Left half Wilf Copping was born in Middlecliffe, Barnsley but was rejected by his local team Barnsley, and worked for a time in the pits while playing junior football for Dearne Valley Old Boys in 1928 and Middlecliffe & Darfield Rovers in 1929. He eventually joined First Division Leeds United in March 1929, and made his Football League debut against Portsmouth in August 1930, soon becoming a regular in the Leeds half back line. They were however relegated in his debut season, only to gain immediate promotion back to Division One as Second Division runners up in 1931-32. He soon developed a reputation as a hard man, very much a forebear for those that were to come in future decades such as Norman Hunter, Ron Harris, Peter Storey, Tommy Smith and Graeme Souness. Together with his Leeds United team-mate Billy Furness, he made his debut for England in a 1-1 draw against Italy in Rome on 13th May 1933. Copping played 174 games for Leeds in five seasons, scoring 4 goals, and won six England caps during that time.
Copping was signed by Arsenal in June 1934 for £8,000, as a replacement for Bob John, and immediately took a first team place at left half. He made his debut against Portsmouth on 25th August 1934, and was an ever present in his first season for the club, until suffering a serious knee injury in the third-last match of the season against Everton. Copping soldiered on and remained on the pitch to ensure Arsenal won the game 2-0; this ensured the club won the 1934-35 League Championship.
Copping recovered from his injury to continue playing for Arsenal, making over 35 appearances in each of his first four seasons with the club. During his time at Highbury, Arsenal won the FA Cup in 1936, beating Sheffield United 1-0 at Wembley, another League Championship in 1937-38, and two Charity Shields. His England career also continued, and he was one of seven Arsenal players to start England’s match against Italy in November 1934 (the “Battle of Highbury”) – a game for which he was named man of the match. In total he won 20 caps for England between 1933 and 1939 and made two appearances for The Football League.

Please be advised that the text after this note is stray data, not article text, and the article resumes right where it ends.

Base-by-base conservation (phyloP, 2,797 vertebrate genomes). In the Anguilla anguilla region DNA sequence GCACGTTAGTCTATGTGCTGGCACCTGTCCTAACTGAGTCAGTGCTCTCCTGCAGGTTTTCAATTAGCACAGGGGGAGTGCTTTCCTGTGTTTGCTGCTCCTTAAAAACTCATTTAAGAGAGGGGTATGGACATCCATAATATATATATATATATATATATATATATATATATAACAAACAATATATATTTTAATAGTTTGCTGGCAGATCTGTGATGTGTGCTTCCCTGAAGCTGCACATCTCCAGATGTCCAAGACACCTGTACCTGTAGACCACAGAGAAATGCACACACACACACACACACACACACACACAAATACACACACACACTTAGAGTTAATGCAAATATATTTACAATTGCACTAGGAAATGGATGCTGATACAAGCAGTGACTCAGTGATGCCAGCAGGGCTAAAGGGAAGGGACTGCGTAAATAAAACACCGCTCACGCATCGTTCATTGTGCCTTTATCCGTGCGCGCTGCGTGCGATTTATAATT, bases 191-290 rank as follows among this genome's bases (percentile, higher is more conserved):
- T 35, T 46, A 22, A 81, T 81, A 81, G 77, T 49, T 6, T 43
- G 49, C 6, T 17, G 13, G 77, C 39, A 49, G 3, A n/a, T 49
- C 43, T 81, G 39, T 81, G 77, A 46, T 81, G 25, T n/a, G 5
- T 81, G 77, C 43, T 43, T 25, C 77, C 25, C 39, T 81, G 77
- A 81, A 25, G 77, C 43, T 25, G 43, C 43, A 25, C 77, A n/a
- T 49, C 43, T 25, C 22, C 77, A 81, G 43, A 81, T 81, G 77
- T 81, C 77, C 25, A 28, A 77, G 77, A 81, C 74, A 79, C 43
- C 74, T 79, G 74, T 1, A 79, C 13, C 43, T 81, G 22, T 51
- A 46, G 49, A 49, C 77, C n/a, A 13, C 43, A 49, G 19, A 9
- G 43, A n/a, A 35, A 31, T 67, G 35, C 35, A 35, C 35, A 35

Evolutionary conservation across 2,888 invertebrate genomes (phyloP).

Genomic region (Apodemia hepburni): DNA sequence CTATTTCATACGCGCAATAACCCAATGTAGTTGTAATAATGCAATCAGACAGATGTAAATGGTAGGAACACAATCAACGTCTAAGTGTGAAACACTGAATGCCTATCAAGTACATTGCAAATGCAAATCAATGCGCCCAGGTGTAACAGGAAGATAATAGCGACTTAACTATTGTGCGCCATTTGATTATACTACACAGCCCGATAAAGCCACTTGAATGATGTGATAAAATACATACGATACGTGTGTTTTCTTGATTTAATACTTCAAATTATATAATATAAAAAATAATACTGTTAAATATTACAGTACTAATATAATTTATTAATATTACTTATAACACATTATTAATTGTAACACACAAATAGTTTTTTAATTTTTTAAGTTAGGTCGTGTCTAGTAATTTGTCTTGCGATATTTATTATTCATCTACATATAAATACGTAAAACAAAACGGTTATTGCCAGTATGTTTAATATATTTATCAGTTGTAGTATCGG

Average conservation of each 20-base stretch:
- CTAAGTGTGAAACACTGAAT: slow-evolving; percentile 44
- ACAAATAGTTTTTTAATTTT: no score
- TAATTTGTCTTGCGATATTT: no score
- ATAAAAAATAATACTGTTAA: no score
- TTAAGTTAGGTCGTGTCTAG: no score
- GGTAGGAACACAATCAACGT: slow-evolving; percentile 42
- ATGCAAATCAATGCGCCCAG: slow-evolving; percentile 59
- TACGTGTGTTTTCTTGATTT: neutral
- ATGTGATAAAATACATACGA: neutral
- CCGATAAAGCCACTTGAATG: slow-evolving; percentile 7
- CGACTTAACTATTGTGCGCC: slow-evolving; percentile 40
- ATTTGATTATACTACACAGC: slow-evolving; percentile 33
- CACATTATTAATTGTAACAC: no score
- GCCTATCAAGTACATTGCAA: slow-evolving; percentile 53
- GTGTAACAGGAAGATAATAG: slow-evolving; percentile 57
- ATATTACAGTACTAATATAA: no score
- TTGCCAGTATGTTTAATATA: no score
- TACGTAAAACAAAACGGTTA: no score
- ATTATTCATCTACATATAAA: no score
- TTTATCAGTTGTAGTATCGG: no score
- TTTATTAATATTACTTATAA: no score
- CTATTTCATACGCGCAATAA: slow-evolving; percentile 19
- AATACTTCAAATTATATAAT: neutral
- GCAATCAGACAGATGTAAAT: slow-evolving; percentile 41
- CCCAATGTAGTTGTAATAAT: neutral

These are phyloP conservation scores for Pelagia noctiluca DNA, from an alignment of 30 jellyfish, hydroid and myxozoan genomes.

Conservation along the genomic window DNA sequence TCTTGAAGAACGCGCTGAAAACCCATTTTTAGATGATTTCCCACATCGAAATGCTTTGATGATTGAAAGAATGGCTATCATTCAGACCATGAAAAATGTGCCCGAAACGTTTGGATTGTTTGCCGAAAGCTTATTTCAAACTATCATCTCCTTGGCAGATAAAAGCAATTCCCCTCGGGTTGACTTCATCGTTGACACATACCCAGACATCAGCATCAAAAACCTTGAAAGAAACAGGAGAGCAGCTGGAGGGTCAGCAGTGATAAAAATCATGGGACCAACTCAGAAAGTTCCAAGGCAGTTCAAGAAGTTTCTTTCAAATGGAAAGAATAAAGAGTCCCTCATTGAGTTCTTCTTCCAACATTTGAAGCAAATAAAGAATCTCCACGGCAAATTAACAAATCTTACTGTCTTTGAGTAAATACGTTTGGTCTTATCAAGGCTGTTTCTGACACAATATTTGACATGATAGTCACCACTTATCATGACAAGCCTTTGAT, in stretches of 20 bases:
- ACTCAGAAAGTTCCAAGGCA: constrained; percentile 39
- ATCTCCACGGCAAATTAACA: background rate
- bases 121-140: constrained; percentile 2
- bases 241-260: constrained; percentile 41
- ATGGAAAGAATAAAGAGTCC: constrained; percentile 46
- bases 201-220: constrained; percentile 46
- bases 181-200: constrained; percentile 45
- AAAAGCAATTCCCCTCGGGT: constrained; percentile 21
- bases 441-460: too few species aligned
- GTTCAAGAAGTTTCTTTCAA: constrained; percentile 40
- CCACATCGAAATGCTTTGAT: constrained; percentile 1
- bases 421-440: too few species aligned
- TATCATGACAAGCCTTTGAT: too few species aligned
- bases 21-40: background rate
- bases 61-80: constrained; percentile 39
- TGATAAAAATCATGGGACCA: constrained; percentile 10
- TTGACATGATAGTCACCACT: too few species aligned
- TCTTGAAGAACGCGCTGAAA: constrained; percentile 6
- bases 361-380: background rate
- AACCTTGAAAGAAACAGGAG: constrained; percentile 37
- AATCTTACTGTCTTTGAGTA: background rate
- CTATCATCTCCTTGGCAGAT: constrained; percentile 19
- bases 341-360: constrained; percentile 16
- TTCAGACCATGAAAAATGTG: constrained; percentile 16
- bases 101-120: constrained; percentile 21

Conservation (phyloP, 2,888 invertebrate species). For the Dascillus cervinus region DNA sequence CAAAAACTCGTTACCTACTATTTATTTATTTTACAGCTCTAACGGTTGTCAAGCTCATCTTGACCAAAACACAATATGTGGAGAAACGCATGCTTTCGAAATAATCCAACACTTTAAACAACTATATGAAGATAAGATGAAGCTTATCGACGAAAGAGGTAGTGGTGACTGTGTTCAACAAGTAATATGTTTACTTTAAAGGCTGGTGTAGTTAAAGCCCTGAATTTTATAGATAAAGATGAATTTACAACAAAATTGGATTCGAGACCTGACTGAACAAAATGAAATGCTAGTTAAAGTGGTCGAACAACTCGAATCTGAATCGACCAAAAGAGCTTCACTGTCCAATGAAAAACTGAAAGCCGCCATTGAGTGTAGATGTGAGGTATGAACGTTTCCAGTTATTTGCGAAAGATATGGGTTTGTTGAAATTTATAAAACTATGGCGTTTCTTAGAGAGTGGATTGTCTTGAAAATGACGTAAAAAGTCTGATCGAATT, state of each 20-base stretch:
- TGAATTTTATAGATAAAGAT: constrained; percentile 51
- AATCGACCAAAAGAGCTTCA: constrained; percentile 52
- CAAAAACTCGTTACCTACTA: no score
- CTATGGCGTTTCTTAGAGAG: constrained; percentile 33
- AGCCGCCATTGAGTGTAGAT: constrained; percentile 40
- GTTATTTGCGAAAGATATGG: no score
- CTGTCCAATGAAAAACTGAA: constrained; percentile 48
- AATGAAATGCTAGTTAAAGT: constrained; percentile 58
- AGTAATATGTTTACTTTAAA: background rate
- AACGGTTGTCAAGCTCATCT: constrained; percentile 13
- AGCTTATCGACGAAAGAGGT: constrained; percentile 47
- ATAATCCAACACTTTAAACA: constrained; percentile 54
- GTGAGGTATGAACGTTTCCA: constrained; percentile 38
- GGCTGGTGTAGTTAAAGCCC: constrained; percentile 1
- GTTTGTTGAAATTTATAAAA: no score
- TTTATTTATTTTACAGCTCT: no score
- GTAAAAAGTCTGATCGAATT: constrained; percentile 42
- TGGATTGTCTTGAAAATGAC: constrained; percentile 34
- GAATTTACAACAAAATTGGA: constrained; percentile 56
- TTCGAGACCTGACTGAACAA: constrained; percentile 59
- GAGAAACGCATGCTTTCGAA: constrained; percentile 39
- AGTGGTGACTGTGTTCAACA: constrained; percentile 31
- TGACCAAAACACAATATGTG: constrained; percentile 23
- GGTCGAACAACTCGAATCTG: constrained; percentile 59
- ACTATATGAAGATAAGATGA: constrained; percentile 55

He remained a near ever present for Arsenal until March 1939; with the Second World War looming, Copping put in a transfer request so that he could return to the North with his family. Arsenal duly complied, and Copping re-signed for Leeds United. In all he played 189 matches for Arsenal without ever scoring for The Gunners.
Copping played out the rest of the 1938-39 season with Leeds United, but War broke out in September 1939 and all first-class football was cancelled after he had made a further 15 appearances for the Elland Road club. Copping joined the Army at the start of the War, and served in North Africa, eventually becoming a Sergeant Major. He played the occasional wartime game for Leeds, but retired from playing football in 1942.
Copping was known as a hard man and a strong player; his most famous quote was “the first man in a tackle never gets hurt”. Despite his nickname of “The Iron Man”, and his image (he took to the field unshaven, a remarkably unusual practice at the time), Copping was never booked or sent off in his career. After the War ended, Copping became a trainer and coach at various clubs, including Beerschot in Belgium, Southend United, Bristol City and Coventry City, finishing at Coventry in May 1959.
NB in the photograph he stands on the left with fellow Arsenal team mates and England internationals (l-r) Eddie Hapgood, George Male, Ted Drake and Cliff Bastin.